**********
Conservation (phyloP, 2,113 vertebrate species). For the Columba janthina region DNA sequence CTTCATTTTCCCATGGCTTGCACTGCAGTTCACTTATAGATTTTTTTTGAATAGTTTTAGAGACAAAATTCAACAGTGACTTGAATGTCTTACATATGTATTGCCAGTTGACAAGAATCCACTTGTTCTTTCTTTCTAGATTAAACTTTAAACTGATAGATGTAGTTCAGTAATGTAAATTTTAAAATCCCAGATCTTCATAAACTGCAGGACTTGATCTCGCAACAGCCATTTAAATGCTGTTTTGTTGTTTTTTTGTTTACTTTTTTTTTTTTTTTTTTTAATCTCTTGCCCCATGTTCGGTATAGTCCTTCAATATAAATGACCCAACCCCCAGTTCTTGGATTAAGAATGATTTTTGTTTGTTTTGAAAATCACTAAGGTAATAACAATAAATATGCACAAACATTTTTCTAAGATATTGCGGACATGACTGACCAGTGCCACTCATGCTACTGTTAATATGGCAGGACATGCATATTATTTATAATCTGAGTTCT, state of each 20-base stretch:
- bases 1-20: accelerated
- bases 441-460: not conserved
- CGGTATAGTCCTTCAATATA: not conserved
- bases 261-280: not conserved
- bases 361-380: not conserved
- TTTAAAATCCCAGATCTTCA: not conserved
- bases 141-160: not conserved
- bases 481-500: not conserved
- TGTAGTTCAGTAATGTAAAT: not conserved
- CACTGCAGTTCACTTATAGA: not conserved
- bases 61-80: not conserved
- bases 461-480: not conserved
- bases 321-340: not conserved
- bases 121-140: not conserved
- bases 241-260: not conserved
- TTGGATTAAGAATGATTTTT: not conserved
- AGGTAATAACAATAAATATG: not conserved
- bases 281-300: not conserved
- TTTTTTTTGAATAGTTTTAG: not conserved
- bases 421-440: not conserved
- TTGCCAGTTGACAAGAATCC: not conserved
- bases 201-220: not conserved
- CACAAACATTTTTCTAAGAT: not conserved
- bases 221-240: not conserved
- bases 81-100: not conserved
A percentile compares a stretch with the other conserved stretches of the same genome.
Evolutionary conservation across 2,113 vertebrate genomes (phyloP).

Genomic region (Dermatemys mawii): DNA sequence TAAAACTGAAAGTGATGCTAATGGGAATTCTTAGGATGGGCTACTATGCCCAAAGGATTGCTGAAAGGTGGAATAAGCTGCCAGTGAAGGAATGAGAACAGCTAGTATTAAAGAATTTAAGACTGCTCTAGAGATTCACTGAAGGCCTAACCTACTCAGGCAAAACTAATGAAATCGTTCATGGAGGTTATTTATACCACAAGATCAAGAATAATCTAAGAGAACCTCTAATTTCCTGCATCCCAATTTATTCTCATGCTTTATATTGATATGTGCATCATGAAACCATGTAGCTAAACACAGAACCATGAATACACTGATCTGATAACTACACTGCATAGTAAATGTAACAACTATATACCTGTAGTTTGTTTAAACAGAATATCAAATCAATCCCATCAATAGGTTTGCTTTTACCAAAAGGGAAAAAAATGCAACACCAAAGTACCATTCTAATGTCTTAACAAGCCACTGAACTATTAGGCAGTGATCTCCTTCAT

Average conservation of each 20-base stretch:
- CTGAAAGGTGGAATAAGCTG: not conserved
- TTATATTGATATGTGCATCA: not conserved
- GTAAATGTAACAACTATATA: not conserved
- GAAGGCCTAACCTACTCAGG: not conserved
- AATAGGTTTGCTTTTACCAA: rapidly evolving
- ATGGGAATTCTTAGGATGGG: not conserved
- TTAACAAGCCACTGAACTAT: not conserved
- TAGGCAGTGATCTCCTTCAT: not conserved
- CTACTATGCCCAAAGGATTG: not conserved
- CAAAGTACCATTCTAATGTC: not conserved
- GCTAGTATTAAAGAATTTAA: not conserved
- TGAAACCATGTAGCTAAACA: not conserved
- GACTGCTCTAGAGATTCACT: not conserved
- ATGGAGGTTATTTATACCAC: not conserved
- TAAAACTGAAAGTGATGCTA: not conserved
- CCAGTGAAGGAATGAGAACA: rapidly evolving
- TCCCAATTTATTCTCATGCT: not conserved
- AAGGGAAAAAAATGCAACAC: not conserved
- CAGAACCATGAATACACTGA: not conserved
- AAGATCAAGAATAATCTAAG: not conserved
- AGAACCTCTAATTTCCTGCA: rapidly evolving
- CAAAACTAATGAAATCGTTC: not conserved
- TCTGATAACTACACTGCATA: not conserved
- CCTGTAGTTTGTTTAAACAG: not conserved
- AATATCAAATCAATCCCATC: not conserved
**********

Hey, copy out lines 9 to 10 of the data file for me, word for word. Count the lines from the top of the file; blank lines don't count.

- bases 481-500: not conserved
- TGTAGTTCAGTAATGTAAAT: not conserved